TEGUCIGALPA – Family, friends, and supporters marked Friday’s one-year anniversary of the murder of environmental activist and indigenous leader Berta Caceres with renewed demands for Honduran authorities to identify and punish everyone responsible for the crime.
Commemorative events took place here in Tegucigalpa and in the western city of La Esperanza, where the activist lived and died.
“Partial justice is not justice,” the slain activist’s mother, Berta Austra Caceres, told reporters in La Esperanza.
“We have eight possible murdering gunmen in custody,” she said. “But that isn’t enough for us, because what we want is that they pursue this to the ultimate consequences, to the real actors – those who sent them (the gunmen), those who paid them to murder her.”
Berta Austra also said she was certain that “all the powerful forces in the country” were complicit in the killing of her daughter, the 2015 recipient of the prestigious Goldman Environmental Prize, which honors grassroots protectors of the environment.
President Juan Orlando Hernandez said Thursday that the Honduran government will continue to provide whatever support prosecutors need to ensure that Caceres’ murder “does not go unpunished.”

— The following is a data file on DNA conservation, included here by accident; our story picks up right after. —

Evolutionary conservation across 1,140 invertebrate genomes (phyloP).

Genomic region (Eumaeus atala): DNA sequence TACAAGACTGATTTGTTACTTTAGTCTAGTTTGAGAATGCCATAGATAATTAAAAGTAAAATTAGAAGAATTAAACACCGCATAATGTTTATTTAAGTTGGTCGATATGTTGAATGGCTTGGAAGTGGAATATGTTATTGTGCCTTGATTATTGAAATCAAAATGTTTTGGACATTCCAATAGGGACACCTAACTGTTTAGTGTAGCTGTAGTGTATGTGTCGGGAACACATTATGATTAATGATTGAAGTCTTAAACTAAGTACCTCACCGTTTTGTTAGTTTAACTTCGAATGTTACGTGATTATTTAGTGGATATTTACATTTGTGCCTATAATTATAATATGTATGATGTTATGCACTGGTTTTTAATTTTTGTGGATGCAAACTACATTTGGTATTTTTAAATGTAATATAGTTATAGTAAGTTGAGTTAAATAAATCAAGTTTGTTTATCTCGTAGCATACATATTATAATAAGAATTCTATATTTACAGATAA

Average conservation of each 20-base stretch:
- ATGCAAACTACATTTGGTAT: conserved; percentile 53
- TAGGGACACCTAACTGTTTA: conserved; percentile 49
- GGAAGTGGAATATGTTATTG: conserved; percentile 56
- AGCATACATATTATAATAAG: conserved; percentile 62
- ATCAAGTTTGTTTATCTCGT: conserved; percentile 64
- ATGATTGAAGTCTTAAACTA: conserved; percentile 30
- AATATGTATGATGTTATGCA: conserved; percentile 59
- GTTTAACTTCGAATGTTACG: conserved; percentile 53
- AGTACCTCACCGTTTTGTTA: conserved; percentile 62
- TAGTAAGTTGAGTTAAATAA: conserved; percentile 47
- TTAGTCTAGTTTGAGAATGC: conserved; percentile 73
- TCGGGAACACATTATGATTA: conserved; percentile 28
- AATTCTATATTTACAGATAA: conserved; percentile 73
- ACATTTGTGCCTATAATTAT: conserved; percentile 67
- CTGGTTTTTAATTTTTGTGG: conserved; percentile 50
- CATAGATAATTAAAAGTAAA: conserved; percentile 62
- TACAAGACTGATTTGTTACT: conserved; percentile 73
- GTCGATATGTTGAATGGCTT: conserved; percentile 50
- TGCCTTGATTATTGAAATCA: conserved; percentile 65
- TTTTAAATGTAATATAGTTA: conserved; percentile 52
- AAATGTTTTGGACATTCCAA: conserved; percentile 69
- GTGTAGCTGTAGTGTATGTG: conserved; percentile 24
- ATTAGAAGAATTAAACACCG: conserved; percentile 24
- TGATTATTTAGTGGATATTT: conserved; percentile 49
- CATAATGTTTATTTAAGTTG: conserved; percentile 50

Berta Caceres, a founder of the indigenous alliance Copinh, was fatally shot on March 3, 2016, inside her home in La Esperanza. Mexican environmental activist Gustavo Castro Soto was wounded in the attack and survived only by playing dead.
Supporters and associates say they think Caceres was killed for leading a campaign against construction of a hydroelectric dam on the Gualcarque River, which is sacred to the Lenca indigenous people.
Authorities have suggested that nobody beyond the eight people already in custody played a part in the murder, an idea rejected by the victim’s family.
The investigation has not even addressed the possible involvement of the companies and individuals who were pushing the dam project, Caceres family attorney Victor Fernandez told EFE.
The approach adopted by the prosecutors “leaves intact the institutional, political, economic, and financial structures that could have been part of a murder the magnitude of the killing of Berta Caceres,” the lawyer said.
“That is our demand, that of the family, of the social movement organizations, of Copinh, of the broad movement – that we be part of this process,” said Fernandez, himself a former government prosecutor.
He pointed out that while the Inter-American Commission on Human Rights had urged the Honduran government to protect the Lenca Indian activist after she received death threats, there was no security presence at her home in La Esperanza on the day she was murdered.
International organizations have joined in criticizing the way Honduras has conducted the murder probe.
In late September, the case file went missing after a judge was carjacked in Tegucigalpa, while the Mexican environmentalist who is the only eyewitness to the crime spoke out in January to complain that Honduran prosecutors had yet to seek his help in identifying the killers.